Not only can your fireplace offer a wonderful way to relax in your home during colder weather, a fireplace can also be a beautiful focal point for a room’s décor.
That’s right up until the point when a little too much soot has accumulated on your fireplace brick, and you have got a mess on your hands. Since we’re all accustomed to keeping our fireplaces swept out, all free and clear of ashes, cleaning the soot off the fireplace brick shouldn’t be much of a challenge. Well, maybe…
There’s no quick and simple way to clean off fireplace soot, but it’s got to be done. So if you’ve reached the point where you just can’t put it off any longer, here are some tips for you to help you clean up that sooty brick and get your fireplace looking fresh again.
What is Soot?
Soot is an oily black powder that is created by the incomplete burning of wood, coal, and organic matter.
Not only will soot accumulate on your brick fireplace, it can also leave residue on your walls and ceilings. Why is soot so difficult to clean?
-The black carbon that comes with ashes can quickly and easily stain surfaces in your home
-The oily quality of soot makes it difficult to clean
-Smoke particles tend to go everywhere
-If you have unsealed brick in your fireplace, it will be more easily stained by soot because the soot can penetrate into the bricks natural cracks and openings
How to Clean Your Brick Fireplace
Before you tackle this job, there are a few safety tips when cleaning brick that you should follow:
- Wear goggles and use rubber gloves to protect skin and eyes from chemicals and dirt particles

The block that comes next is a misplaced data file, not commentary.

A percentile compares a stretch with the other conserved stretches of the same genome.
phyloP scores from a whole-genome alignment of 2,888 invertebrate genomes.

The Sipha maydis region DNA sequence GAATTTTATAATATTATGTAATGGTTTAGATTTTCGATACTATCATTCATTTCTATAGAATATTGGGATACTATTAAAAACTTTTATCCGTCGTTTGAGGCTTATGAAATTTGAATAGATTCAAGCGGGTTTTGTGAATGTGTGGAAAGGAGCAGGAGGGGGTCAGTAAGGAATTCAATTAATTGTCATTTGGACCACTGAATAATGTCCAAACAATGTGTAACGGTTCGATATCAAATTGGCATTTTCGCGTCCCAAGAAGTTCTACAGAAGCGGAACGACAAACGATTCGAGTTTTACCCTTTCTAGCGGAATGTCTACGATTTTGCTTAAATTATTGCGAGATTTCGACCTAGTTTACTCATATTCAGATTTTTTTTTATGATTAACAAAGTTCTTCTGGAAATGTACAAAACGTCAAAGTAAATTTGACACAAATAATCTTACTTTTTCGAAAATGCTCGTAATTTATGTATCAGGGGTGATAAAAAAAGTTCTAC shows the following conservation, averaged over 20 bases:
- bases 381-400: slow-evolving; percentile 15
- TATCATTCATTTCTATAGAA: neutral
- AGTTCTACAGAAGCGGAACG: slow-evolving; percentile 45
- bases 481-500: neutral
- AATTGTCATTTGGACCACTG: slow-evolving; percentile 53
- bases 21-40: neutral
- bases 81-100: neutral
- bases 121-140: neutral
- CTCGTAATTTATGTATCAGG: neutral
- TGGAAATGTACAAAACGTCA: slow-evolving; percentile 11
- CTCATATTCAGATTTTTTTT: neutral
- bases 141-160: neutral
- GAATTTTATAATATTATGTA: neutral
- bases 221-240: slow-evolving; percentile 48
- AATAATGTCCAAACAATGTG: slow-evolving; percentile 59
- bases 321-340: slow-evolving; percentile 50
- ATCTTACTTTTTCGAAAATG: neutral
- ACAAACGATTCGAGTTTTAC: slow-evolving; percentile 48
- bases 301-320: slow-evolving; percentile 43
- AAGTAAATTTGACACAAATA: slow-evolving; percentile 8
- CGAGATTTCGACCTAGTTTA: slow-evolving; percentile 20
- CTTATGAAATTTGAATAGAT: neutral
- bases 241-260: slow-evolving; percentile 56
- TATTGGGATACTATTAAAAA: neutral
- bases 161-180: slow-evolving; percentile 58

- Rinse the brick off in between applications of cleaning
- Always rinse chemicals completely from the brick before applying a different cleaning solution
- Always keep the room you are working in well-ventilated, open windows and do NOT mix chemicals together
The best way to begin your cleaning project is to vacuum everything. Brick walls, fireplace brick and surrounds, The easiest and most efficient way to start is to vacuum—the brick wall, fireplace, fireplace surround, and surrounding floor to remove as much loose dirt as possible before you begin deep cleaning.
When your brick is really, really filthy, it’s recommended to begin with a dishwashing liquid like Dawn, and work from there. The recommended solution most cleaning experts recommend is ½ cup of dishwashing detergent and 4 cups of hot water. Combine these ingredients in a spray bottle, spray the dirty brick with the solution, and scrub away with a nylon bristle brush.
Remember to use caution if your brick is sealed or painted—too much vigorous brushing might have a negative impact on the appearance of your fireplace brick.
A second method to try is to mix a cup of salt and a cup of dishwashing liquid together. The abrasive quality of salt will help you scrub off some of the oily residue and stains more easily. With this method, mix the salt and dishwashing liquid into a paste, scoop it onto a clean rag, and slather it onto the brick. Let the solution sit a few moments, then scrub the soap and salt paste to remove it from the brick (use a green scrubby). Rinse the brick completely with water, then vacuum up the left over salt and debris.
Another way to clean brick is by mixing up old-fashioned Borax with dishwashing liquid and hot water. The solution is made with 2 tablespoons Borax, 1 tablespoon of dishwashing liquid, and 4 cups of hot water. Mix all of the ingredients together in a spray bottle, spray your brick in sections, scrubbing each section with a green scrubby in a circular motion or a nylon bristle brush to loosen and remove debris. Once you have finished a section, clean it off with a clean, damp rag.
If you’d like to try a prepared solution that many say really works great, we also recommend trying the Brick and Stone Cleaner from Rutland. This product doesn’t add any dangerous acids to your brick cleaning project, but still does a great job cleaning up soot, smoke and creosote, and helping to restore the look and appearance of your fireplace.
If you have tried everything you can think of and the stains still don’t come off, it might be time for you to contact a brick cleaning professional.